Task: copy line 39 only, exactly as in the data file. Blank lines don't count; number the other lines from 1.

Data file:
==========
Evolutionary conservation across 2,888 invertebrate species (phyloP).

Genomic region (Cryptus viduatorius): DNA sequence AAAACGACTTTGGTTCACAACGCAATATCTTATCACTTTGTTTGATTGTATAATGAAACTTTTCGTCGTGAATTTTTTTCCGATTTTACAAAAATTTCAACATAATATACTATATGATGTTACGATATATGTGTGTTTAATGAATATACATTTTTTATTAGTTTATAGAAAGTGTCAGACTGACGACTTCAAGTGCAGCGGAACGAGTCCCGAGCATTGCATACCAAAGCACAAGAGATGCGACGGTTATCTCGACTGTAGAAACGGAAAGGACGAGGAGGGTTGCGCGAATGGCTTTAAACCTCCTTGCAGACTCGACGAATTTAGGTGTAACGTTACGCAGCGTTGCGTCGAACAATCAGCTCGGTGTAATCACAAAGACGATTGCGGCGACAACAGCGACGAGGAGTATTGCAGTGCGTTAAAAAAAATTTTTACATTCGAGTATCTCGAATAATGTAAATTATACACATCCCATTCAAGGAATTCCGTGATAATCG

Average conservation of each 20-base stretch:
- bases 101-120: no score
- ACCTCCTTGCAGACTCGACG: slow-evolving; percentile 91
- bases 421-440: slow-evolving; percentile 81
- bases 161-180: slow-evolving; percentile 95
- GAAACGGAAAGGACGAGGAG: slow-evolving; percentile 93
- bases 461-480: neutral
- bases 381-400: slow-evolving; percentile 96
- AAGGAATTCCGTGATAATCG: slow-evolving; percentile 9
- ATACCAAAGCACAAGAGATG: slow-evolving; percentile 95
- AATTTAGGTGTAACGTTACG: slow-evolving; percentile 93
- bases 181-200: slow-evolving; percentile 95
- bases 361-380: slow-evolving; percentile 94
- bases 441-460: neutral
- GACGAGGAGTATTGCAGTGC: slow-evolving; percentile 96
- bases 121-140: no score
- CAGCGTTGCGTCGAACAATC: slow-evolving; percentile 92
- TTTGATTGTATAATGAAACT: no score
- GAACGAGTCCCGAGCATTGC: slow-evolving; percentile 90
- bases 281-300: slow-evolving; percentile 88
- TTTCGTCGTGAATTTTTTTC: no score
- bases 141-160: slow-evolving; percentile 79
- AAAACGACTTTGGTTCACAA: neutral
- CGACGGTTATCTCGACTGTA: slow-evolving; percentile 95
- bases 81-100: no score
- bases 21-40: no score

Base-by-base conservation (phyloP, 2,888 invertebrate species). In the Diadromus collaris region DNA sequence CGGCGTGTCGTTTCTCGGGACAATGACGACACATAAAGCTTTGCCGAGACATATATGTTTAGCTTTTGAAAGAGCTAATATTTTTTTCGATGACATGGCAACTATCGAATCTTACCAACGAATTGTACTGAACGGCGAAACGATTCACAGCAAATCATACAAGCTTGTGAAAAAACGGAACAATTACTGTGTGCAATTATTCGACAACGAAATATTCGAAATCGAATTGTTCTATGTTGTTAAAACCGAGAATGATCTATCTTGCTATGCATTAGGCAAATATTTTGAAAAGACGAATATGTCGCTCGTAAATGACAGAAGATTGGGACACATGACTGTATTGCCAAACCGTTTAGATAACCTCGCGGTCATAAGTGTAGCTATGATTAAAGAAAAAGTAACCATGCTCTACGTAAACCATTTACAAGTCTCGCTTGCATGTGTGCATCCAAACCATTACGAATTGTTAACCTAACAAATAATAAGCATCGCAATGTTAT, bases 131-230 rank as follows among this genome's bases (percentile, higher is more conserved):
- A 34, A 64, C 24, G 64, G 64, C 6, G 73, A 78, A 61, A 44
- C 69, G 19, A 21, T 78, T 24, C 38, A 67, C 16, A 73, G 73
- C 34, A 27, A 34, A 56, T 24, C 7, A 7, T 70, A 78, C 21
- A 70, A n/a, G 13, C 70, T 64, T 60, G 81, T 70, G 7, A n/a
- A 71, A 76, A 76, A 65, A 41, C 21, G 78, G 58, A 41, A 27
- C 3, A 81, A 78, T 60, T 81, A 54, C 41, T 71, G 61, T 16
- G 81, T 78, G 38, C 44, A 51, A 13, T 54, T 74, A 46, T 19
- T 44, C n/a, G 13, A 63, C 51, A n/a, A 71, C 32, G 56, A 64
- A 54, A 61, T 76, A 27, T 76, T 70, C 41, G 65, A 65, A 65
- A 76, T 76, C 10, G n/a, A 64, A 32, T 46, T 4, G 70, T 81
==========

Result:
- A 76, T 76, C 10, G n/a, A 64, A 32, T 46, T 4, G 70, T 81